Human breath is largely composed of oxygen, carbon dioxide, water vapor, nitric oxide, and numerous volatile organic compounds (VOCs) [1, 2]. Changes in the concentration of the molecules in VOCs could suggest various diseases or at least changes in the metabolism. Indeed, breath gases are recognized to be excellent indicators of the presence of diseases and clinical conditions. Such gases have been identified as biomarkers using accurate but expensive benchtop instrumentations such as gas chromatography (GC) or electronic nose (e-nose) [1]. As a consequence, in recent years, it has been stimulated the necessity to develop a portable device for breath analysis, easy to use, and feasible for patients living far from medical structures or physicians. In the framework of SEMEOTICONS (SEMEiotic Oriented Technology for Idividual's CardiOmetabolic risk self-assessmeNt and Self-monitoring) European Project, we developed a low cost, portable, easy-to- use device for the analysis of breath composition: the Wize Sniffer (WS). The first prototype of such device is based on commercial, semiconductor-based gas sensors. This type of sensors is very robust and easy to be integrated. Nevertheless, they are not selective, thus impeding the discrimination of each type of molecule they are able to detect. In this report we describe a method to improve the sensitivity of semiconductor-based gas sensors. In particular, we focus our attention on the development of a hybrid, ad-hoc sensor, based on Polyaniline sol- gel nano-film, to detect Nitric Oxide. Why Nitric Oxide? NOx (Nitrogen (di)Oxide) is a VOC that plays an important role as an indicator of metabolic since it is related to endothelial function [8]. In addition, it is a vasodilator and it modulates inflammatory response (operating in combination with CO and Hydrogen Sulfide). It is also a good indicator for asthma diseases. Detection of NO presents some challenging problems, because low cost sensors are not available. As a consequence, the development of a sensor for NO to be used in a portable device for breath analysis and taking advantage by nano-scale sensing materials imposed us to work harmonizing existing commercial sensors with innovative sensing materials.Source: ISTI Technical reports, 2016
Project(s): SEMEOTICONS via OpenAIRE

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2016 Report Open Access OPEN

Towards the wize sniffer 1.1: a functional gas sensor for breath analysis
Germanese D., Righi M., D'Acunto M., Magrini M., Paradisi P., Guidi M.
In this report, we describe the manufacturing of a device for breath analysis. Breath analysis offers a relatively inexpensive, rapid, and non-invasive method for detecting a variety of life habits and possible diseases. Our activity was focused on the design and functionality of the Wize Sniffer (WS), a new portable device for breath analysis limited to an effective number of substances. Within the European SEMEOTICONS (SEMEiotic Oriented Technology for Idividual's CardiOmetabolic risk self-assessmeNt and Self-monitoring) Project by the WS, we intend a hardware/software tool for both the analysis of volatile organic compounds of breath and a platform for data mining and data integration. The WS should be able to provide useful information about the "breathprint", i.e., the analog of fingerprint for the state of health of an individual, to be used in the Virtual Individual Map. In this first period of activity, the WS has been designed in two main configurations. One configuration to work with commercial sensors (that is going to be operative) and the other one configuration to work with customized sensors made using electrospun nanofibers as sensing material. This last configuration is still work in progress. The efforts for the design of the WS involved also statistical data processing.Source: ISTI Technical reports, 2016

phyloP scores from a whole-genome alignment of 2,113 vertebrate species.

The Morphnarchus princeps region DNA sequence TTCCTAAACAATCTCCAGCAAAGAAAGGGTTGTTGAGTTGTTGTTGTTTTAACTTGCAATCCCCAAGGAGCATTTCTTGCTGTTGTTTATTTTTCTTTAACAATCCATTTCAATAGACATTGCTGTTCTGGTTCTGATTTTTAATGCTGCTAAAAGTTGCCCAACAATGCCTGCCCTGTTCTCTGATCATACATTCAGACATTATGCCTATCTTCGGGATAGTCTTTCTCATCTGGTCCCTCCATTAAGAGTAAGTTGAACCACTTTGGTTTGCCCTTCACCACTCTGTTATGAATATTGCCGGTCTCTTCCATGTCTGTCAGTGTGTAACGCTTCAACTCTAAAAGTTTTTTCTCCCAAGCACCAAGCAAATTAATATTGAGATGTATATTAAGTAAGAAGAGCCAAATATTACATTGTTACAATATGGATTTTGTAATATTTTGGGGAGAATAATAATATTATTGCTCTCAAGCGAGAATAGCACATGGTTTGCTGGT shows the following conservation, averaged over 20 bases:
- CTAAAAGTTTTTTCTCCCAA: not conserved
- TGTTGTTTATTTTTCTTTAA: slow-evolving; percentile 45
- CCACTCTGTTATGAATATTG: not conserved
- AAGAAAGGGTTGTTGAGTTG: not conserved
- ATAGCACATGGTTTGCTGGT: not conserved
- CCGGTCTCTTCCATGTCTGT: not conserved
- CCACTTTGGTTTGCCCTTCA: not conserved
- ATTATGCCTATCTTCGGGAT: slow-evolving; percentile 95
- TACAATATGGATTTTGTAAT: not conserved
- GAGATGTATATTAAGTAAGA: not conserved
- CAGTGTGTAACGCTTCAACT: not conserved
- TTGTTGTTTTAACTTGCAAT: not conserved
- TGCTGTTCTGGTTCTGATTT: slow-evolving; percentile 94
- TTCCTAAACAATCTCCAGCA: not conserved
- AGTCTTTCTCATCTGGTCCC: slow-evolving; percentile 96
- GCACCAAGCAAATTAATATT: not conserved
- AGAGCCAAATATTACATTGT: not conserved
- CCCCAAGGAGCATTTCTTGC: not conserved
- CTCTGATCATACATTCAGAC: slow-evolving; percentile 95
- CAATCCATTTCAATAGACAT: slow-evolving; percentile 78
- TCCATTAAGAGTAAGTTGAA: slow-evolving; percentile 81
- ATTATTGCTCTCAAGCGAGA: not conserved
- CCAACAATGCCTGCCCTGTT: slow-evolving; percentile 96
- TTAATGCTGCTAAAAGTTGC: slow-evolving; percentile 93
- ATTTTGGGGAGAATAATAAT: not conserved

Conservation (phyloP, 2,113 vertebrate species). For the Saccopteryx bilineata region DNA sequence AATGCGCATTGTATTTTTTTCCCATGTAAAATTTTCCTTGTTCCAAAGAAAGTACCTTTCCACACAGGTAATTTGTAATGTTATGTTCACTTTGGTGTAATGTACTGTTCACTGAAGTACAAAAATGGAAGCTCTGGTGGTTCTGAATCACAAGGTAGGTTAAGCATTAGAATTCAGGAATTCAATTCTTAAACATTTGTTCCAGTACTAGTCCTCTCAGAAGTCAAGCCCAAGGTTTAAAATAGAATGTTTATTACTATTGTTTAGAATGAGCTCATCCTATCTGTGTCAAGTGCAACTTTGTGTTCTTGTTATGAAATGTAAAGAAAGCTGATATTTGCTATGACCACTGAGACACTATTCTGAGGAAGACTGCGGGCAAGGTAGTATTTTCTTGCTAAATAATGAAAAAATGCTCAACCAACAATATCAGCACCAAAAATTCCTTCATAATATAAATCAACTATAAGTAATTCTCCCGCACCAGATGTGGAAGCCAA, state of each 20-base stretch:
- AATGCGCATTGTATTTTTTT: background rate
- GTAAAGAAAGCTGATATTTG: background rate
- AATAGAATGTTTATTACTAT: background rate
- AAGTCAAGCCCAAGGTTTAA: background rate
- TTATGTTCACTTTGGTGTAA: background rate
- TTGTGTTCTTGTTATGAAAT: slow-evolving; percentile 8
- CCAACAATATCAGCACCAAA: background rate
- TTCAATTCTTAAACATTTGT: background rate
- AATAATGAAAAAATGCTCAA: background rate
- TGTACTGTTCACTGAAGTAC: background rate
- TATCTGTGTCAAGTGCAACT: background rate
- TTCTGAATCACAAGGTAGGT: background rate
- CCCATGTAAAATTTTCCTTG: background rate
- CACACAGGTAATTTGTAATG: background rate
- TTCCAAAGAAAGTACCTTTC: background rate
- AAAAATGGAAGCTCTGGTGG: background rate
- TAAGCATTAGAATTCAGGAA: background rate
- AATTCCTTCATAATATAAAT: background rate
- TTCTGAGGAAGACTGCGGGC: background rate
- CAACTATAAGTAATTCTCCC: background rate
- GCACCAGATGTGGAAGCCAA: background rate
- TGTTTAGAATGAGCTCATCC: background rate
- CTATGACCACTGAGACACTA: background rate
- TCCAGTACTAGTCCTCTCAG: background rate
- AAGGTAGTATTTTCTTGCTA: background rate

Project(s): SEMEOTICONS via OpenAIRE

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2016 Conference article Open Access OPEN

The challenge of brain complexity - A brief discussion about a fractal intermittency-based approach
Paradisi P., Righi M., Barcaro U.
In the last years, the complexity paradigm is gaining momentum in many research fields where large multidimensional datasets are made available by the advancements in instrumental technology. A complex system is a multi-component system with a large number of units characterized by cooperative behavior and, consequently, emergence of well-defined self-organized structures, such as communities in a complex network. The self-organizing behavior of the brain neural network is probably the most important prototype of complexity and is studied by means of physiological signals such as the ElectroEncephaloGram (EEG). Physiological signals are typically intermittent, i.e., display non-smooth rapid variations or crucial events (e.g., cusps or abrupt jumps) that occur randomly in time, or whose frequency changes randomly. In this work, we introduce a complexity-based approach to the analysis and modeling of physiological data that is focused on the characterization of intermittent events. Recent findings about self-similar or fractal intermittency in human EEG are reviewed. The definition of brain event is a crucial aspect of this approach that is discussed in the last part of the paper, where we also propose and discuss a first version of a general-purpose event detection algorithm for EEG signals.Source: PhyCS 2016 - International Conference on Physiological Computing Systems 2016, pp. 123–129, Lisbona, Portugal, 27-28 June 2016
DOI: 10.5220/0005998601230129

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2016 Conference article Open Access OPEN

Complexity measures based on intermittent events in brain EEG data